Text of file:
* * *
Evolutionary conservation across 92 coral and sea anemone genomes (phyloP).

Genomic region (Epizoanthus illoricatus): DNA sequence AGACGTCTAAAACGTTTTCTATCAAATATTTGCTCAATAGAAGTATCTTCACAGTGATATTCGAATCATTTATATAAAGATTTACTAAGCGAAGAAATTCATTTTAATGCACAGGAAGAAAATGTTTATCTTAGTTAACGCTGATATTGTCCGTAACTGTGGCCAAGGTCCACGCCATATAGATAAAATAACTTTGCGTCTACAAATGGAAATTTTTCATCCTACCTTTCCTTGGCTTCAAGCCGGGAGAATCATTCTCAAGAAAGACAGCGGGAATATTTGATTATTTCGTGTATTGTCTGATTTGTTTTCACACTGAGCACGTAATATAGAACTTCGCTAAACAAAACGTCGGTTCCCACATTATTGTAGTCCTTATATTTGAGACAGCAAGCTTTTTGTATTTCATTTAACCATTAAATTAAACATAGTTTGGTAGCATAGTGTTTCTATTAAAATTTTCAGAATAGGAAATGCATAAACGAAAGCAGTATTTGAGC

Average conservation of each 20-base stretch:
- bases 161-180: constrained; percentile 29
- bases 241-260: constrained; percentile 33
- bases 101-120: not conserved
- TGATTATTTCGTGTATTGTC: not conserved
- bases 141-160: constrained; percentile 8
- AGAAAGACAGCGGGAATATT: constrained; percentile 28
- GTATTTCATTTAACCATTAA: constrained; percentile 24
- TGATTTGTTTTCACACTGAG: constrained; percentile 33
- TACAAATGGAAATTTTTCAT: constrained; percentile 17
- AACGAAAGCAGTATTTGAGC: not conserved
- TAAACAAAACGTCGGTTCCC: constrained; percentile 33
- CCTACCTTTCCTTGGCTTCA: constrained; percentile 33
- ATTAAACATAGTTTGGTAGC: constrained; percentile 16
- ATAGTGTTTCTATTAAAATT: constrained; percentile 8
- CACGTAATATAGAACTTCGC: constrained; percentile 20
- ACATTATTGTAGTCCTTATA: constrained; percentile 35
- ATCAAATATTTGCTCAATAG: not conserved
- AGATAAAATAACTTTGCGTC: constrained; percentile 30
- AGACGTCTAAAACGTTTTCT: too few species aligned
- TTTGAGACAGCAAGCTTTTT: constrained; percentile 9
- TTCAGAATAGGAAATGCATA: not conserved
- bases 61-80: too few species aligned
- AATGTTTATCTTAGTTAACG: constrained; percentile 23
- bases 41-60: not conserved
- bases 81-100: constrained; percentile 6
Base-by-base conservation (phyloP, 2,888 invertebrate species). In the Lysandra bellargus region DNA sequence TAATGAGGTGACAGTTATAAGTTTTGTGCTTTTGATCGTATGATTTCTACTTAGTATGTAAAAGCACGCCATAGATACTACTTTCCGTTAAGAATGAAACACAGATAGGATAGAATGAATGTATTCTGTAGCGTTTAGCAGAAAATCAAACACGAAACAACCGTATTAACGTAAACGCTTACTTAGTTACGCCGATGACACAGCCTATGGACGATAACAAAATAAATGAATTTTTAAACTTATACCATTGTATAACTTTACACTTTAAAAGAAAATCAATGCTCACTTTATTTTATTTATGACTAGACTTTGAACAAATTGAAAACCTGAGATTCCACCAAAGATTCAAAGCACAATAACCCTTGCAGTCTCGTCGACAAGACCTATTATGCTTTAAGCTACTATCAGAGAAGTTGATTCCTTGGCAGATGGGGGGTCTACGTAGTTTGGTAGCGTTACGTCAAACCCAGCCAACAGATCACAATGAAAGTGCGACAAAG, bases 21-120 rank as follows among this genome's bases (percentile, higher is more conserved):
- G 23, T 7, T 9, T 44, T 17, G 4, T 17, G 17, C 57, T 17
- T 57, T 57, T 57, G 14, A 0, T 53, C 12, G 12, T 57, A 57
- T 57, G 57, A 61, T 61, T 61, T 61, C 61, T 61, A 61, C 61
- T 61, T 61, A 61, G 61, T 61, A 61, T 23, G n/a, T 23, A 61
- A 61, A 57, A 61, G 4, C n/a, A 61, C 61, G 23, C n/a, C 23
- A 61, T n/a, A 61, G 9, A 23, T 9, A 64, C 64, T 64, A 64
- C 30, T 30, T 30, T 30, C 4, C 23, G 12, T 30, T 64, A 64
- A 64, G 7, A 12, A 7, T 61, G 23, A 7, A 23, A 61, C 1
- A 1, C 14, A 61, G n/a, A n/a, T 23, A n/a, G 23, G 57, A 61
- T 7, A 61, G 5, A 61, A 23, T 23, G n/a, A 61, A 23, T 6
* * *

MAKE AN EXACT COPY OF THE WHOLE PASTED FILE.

Evolutionary conservation across 92 coral and sea anemone genomes (phyloP).

Genomic region (Epizoanthus illoricatus): DNA sequence AGACGTCTAAAACGTTTTCTATCAAATATTTGCTCAATAGAAGTATCTTCACAGTGATATTCGAATCATTTATATAAAGATTTACTAAGCGAAGAAATTCATTTTAATGCACAGGAAGAAAATGTTTATCTTAGTTAACGCTGATATTGTCCGTAACTGTGGCCAAGGTCCACGCCATATAGATAAAATAACTTTGCGTCTACAAATGGAAATTTTTCATCCTACCTTTCCTTGGCTTCAAGCCGGGAGAATCATTCTCAAGAAAGACAGCGGGAATATTTGATTATTTCGTGTATTGTCTGATTTGTTTTCACACTGAGCACGTAATATAGAACTTCGCTAAACAAAACGTCGGTTCCCACATTATTGTAGTCCTTATATTTGAGACAGCAAGCTTTTTGTATTTCATTTAACCATTAAATTAAACATAGTTTGGTAGCATAGTGTTTCTATTAAAATTTTCAGAATAGGAAATGCATAAACGAAAGCAGTATTTGAGC

Average conservation of each 20-base stretch:
- bases 161-180: constrained; percentile 29
- bases 241-260: constrained; percentile 33
- bases 101-120: not conserved
- TGATTATTTCGTGTATTGTC: not conserved
- bases 141-160: constrained; percentile 8
- AGAAAGACAGCGGGAATATT: constrained; percentile 28
- GTATTTCATTTAACCATTAA: constrained; percentile 24
- TGATTTGTTTTCACACTGAG: constrained; percentile 33
- TACAAATGGAAATTTTTCAT: constrained; percentile 17
- AACGAAAGCAGTATTTGAGC: not conserved
- TAAACAAAACGTCGGTTCCC: constrained; percentile 33
- CCTACCTTTCCTTGGCTTCA: constrained; percentile 33
- ATTAAACATAGTTTGGTAGC: constrained; percentile 16
- ATAGTGTTTCTATTAAAATT: constrained; percentile 8
- CACGTAATATAGAACTTCGC: constrained; percentile 20
- ACATTATTGTAGTCCTTATA: constrained; percentile 35
- ATCAAATATTTGCTCAATAG: not conserved
- AGATAAAATAACTTTGCGTC: constrained; percentile 30
- AGACGTCTAAAACGTTTTCT: too few species aligned
- TTTGAGACAGCAAGCTTTTT: constrained; percentile 9
- TTCAGAATAGGAAATGCATA: not conserved
- bases 61-80: too few species aligned
- AATGTTTATCTTAGTTAACG: constrained; percentile 23
- bases 41-60: not conserved
- bases 81-100: constrained; percentile 6
Base-by-base conservation (phyloP, 2,888 invertebrate species). In the Lysandra bellargus region DNA sequence TAATGAGGTGACAGTTATAAGTTTTGTGCTTTTGATCGTATGATTTCTACTTAGTATGTAAAAGCACGCCATAGATACTACTTTCCGTTAAGAATGAAACACAGATAGGATAGAATGAATGTATTCTGTAGCGTTTAGCAGAAAATCAAACACGAAACAACCGTATTAACGTAAACGCTTACTTAGTTACGCCGATGACACAGCCTATGGACGATAACAAAATAAATGAATTTTTAAACTTATACCATTGTATAACTTTACACTTTAAAAGAAAATCAATGCTCACTTTATTTTATTTATGACTAGACTTTGAACAAATTGAAAACCTGAGATTCCACCAAAGATTCAAAGCACAATAACCCTTGCAGTCTCGTCGACAAGACCTATTATGCTTTAAGCTACTATCAGAGAAGTTGATTCCTTGGCAGATGGGGGGTCTACGTAGTTTGGTAGCGTTACGTCAAACCCAGCCAACAGATCACAATGAAAGTGCGACAAAG, bases 21-120 rank as follows among this genome's bases (percentile, higher is more conserved):
- G 23, T 7, T 9, T 44, T 17, G 4, T 17, G 17, C 57, T 17
- T 57, T 57, T 57, G 14, A 0, T 53, C 12, G 12, T 57, A 57
- T 57, G 57, A 61, T 61, T 61, T 61, C 61, T 61, A 61, C 61
- T 61, T 61, A 61, G 61, T 61, A 61, T 23, G n/a, T 23, A 61
- A 61, A 57, A 61, G 4, C n/a, A 61, C 61, G 23, C n/a, C 23
- A 61, T n/a, A 61, G 9, A 23, T 9, A 64, C 64, T 64, A 64
- C 30, T 30, T 30, T 30, C 4, C 23, G 12, T 30, T 64, A 64
- A 64, G 7, A 12, A 7, T 61, G 23, A 7, A 23, A 61, C 1
- A 1, C 14, A 61, G n/a, A n/a, T 23, A n/a, G 23, G 57, A 61
- T 7, A 61, G 5, A 61, A 23, T 23, G n/a, A 61, A 23, T 6